Writing thread-safe event handlers with the Task Parallel Library in .NET 4.0

Microsoft .NET

Download Example Code
TasksWithThreadSafeEvents.zip

In this article we will be using the following technologies:

  • .NET 4.0
  • Windows Forms (WinForms)
  • Task Parallel Library (TPL, part of .NET 4.0)

In a nutshell, I am talking about writing thread-safe events for WinForms. I’ve not ventured into the world of WPF quite yet, so this article may or may not apply to WPF.

Now, with that said, you may be familiar with the concept of BeginInvoke, EndInvoke, and Invoke to access WinForms controls safely from other threads. The amount of code to do that can be quite cumbersome, and to me it looks like speghetti. Another way to do it was by using ISynchronizeInvoke which you could wrap into a helper class, and do invoking in a single line of code. These methods all work great.

There are quite a few articles that explain how to do thread-safe and synchronized events with the Task Parallel Library, but they often are long and complicated. The other problem with the majority of these articles out there all assume one, single, horrific thing: You will always be writing your parallel code inside the form and have access to your controls other other referencable objects. Furthermore, they all seem to implement some sort of helper class that comes as an extra. In this article, my aim is a bit more specific. Take the System.Net.WebClient class for example. It exposes an event called DownloadProgressChanged. You know what is great about this? It’s thread-safe, and it doesn’t have a clue about your form or controls. That’s what this article is about. I am going to show you how to write a class with completely thread-safe events using the TPL and just a few lines of code.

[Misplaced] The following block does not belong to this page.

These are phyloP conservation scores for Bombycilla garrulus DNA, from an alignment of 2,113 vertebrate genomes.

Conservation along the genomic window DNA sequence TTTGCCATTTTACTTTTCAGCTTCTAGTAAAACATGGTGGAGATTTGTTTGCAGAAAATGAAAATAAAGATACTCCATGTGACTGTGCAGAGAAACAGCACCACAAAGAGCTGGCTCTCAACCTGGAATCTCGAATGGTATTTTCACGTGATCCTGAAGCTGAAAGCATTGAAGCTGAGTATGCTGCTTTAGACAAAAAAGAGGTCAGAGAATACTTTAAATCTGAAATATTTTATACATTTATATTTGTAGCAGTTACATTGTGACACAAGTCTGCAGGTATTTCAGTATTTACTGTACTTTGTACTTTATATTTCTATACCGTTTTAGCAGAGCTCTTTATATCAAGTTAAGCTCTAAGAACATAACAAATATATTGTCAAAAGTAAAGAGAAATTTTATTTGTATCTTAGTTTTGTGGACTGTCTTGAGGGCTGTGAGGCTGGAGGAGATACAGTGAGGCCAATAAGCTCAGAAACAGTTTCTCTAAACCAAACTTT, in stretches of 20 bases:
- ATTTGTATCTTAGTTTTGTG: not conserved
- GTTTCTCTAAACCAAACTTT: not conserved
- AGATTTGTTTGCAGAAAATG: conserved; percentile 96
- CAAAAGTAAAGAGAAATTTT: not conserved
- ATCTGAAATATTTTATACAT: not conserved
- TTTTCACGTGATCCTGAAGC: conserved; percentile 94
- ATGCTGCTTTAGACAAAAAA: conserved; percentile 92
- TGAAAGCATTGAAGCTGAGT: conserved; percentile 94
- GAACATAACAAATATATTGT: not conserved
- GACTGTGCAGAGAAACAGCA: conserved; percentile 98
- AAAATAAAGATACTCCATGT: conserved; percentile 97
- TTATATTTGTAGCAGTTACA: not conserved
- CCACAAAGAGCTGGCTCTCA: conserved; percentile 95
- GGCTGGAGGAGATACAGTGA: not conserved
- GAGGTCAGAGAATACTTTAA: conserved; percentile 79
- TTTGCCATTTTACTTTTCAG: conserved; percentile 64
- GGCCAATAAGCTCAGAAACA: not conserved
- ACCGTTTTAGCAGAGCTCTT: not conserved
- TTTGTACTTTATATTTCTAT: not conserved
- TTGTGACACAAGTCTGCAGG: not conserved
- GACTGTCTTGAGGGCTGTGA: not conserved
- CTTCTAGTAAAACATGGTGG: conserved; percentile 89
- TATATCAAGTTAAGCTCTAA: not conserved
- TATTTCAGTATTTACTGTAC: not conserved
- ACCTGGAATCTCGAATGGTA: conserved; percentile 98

The code:

//-----------------------------------------------------------------------------